Also in 1927 McGilligan takes over the External Affairs portfolio following the assassination of Kevin O’Higgins by the anti-Treaty elements of the Irish Republican Army (IRA), in revenge for O’Higgins’ support for the execution of Republican prisoners during the Irish Civil War. In this position he is hugely influential at the Committee on the Operation of Dominion Legislation and at the Imperial Conference in 1930 jointly with representatives of Australia, Canada, New Zealand, South Africa and the United Kingdom. The Statute of Westminster that emerges from these meetings gives greater power to dominions in the Commonwealth like the Irish Free State.

During McGilligan’s period in opposition from 1932 to 1948 he builds up a law practice and becomes professor of constitutional and international law at University College, Dublin. When the National University of Ireland representation is transferred to Seanad Éireann in 1937, he is elected as TD for the Dublin North-West constituency.

In 1948 McGilligan is appointed Minister for Finance in the first Inter-Party Government. As Minister he undertakes some major reforms. He instigates a new approach where Government invests radically in capital projects. Colleagues however complain of his frequent absence from the Cabinet table and the difficulty of contacting him at the Department of Finance. Between 1954 and 1957 he serves as Attorney General. He retires from Dáil Éireann at the 1965 general election, having served for over 40 years.

Patrick McGilligan dies in Dublin on November 15, 1979. Despite his well-known fondness for predicting that he would die young, he reaches the age of ninety. A later Attorney General, John M. Kelly, in the preface to his definitive text, The Irish Constitution (1980), notes the remarkable number of senior judges who are former students of McGilligan and suggests that, given his own firm belief in the value of judicial review, he deserves much of the credit for the remarkable development of Irish law in this field since the early 1960s.


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First Meeting of Dáil Éireann

first-dailThe first meeting of Dáil Éireann, chaired by Sean T. O’Kelly, occurs on January 21, 1919 in the Round Room of the Mansion House, the residence of the Lord Mayor of Dublin.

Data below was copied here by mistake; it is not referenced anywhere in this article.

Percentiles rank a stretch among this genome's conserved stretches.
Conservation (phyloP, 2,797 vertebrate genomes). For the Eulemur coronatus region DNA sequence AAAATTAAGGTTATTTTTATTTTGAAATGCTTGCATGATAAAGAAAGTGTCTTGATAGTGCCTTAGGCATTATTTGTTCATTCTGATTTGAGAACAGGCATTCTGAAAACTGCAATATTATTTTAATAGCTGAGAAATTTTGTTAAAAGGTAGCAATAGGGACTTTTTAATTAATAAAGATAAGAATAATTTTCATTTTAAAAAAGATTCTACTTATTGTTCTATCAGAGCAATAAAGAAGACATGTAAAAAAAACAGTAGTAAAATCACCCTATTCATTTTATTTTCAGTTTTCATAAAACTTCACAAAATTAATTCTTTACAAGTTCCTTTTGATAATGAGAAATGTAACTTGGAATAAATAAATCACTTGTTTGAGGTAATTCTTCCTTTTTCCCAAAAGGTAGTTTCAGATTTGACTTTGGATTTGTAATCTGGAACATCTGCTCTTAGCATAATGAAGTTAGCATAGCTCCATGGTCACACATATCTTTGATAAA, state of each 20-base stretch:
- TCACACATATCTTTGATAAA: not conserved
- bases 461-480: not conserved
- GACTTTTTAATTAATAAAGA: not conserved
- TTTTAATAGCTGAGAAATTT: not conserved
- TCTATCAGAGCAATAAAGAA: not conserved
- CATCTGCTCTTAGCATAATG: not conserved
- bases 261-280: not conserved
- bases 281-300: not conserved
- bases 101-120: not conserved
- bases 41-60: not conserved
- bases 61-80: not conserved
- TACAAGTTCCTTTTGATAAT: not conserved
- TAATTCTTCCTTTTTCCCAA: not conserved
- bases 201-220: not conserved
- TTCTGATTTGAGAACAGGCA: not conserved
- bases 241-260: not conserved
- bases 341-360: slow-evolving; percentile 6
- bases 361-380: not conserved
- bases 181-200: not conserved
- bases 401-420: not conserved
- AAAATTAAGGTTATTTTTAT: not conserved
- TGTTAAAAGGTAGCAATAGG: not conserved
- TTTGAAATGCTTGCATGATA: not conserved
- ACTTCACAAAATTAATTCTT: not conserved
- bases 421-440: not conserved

The First Dáil is convened from 1919–1921. It is the first meeting of the unicameral parliament of the revolutionary Irish Republic. In 1919 candidates who have been elected in the Westminster elections of 1918 refuse to recognise the Parliament of the United Kingdom and instead establish an independent legislature in Dublin called “Dáil Éireann.” The establishment of the First Dáil occurs on the same day as the outbreak of the Irish War of Independence.

Being the first and highly symbolic meeting, the proceedings of the Dáil are conducted for the only time entirely in the Irish language, except for previously drafted declarations that are repeated in other languages as well. The Dáil elects Cathal Brugha as its Ceann Comhairle (chairman). A number of short documents were then adopted. These are the:

The Declaration of Independence asserts that the Dáil is the parliament of a sovereign state called the “Irish Republic,” and so the Dáil establishes a cabinet called the Ministry or “Aireacht,” and an elected prime minister known both as the “Príomh Aire” and the “President of Dáil Éireann.” The first, temporary president is Cathal Brugha. He is succeeded in April by Éamon de Valera.

The membership of the Dáil was drawn from the Irish MPs elected to sit at the Westminster parliament, 105 in total, of which 27 are listed as being present for the first meeting. Of the remainder 34 are described as being “imprisoned by the foreigners” and three as being “deported by the foreigners.” Five Sinn Féin members are described as being “as láthair” (absent). The remaining 32 members who are invited but not present are six members of the Irish Parliamentary Party and 26 unionists, mainly from the northern six counties that would later form Northern Ireland. These include all MPs elected to sit for Belfast, Counties Down, Antrim, Armagh, and Londonderry, two out of three MPs for County Tyrone and one out of two MPs for County Fermanagh. For the portion of the country that would later become the Irish Free State, MPs do not sit for Waterford city or the Dublin University constituency, although members do attend for the National University of Ireland constituency.

(Pictured: Members of the First Dáil, April 10, 1919. First row, left to right: Laurence Ginnell, Michael Collins, Cathal Brugha, Arthur Griffith, Éamon de Valera, George Noble Plunkett, Eoin MacNeill, W. T. Cosgrave and Ernest Blythe.)